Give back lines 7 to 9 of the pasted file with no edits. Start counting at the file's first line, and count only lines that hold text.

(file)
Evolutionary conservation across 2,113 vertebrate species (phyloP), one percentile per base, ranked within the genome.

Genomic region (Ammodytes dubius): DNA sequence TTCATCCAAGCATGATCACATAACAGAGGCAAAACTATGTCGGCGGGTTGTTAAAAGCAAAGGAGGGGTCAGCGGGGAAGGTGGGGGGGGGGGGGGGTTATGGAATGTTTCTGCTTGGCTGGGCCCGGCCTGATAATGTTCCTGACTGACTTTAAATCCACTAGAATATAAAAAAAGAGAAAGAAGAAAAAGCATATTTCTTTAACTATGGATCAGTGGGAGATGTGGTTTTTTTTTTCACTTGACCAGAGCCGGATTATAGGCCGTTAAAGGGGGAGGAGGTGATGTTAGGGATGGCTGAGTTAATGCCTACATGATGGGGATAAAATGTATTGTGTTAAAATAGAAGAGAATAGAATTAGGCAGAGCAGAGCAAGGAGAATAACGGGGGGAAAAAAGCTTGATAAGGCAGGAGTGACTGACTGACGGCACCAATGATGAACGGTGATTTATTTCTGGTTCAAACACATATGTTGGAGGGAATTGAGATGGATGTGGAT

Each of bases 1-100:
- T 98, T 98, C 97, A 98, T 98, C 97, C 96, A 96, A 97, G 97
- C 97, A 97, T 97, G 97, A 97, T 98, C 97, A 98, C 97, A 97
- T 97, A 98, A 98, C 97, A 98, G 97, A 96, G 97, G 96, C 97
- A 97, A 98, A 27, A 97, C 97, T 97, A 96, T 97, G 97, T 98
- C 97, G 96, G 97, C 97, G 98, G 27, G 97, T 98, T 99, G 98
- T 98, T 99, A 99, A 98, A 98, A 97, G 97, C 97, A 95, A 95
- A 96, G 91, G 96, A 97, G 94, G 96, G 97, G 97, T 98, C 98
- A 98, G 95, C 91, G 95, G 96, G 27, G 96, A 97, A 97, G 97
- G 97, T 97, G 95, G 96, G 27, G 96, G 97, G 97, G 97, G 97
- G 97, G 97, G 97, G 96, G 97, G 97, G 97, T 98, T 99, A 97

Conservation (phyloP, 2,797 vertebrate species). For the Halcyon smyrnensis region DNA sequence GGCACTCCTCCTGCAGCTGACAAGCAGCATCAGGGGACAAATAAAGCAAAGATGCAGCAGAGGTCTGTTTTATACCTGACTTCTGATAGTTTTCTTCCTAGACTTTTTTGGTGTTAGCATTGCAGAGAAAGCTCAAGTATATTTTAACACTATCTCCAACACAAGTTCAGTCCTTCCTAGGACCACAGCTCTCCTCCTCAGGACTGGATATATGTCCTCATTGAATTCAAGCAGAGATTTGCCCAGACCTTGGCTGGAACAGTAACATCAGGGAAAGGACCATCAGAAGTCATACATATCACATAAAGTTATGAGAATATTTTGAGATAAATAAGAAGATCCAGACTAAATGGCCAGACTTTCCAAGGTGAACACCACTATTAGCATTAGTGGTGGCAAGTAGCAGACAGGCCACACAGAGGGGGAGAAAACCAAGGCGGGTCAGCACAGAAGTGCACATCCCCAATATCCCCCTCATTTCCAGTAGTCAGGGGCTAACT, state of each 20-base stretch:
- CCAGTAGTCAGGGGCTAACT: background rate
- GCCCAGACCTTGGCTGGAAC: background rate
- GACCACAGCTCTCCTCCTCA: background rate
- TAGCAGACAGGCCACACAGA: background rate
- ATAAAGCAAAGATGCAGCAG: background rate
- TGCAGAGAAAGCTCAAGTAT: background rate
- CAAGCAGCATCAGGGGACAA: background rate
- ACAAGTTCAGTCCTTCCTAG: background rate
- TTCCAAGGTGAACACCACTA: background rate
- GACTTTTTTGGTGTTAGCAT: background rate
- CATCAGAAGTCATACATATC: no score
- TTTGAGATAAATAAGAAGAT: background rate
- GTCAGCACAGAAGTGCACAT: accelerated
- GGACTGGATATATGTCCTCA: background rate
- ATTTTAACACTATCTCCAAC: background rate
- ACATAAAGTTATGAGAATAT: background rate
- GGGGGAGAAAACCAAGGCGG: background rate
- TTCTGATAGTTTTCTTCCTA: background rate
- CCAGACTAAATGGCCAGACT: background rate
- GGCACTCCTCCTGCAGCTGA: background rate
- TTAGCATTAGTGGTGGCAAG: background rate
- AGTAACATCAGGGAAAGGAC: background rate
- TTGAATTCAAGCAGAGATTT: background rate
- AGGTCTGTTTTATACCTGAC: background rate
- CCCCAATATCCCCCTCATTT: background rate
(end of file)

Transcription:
- A 97, A 98, A 27, A 97, C 97, T 97, A 96, T 97, G 97, T 98
- C 97, G 96, G 97, C 97, G 98, G 27, G 97, T 98, T 99, G 98
- T 98, T 99, A 99, A 98, A 98, A 97, G 97, C 97, A 95, A 95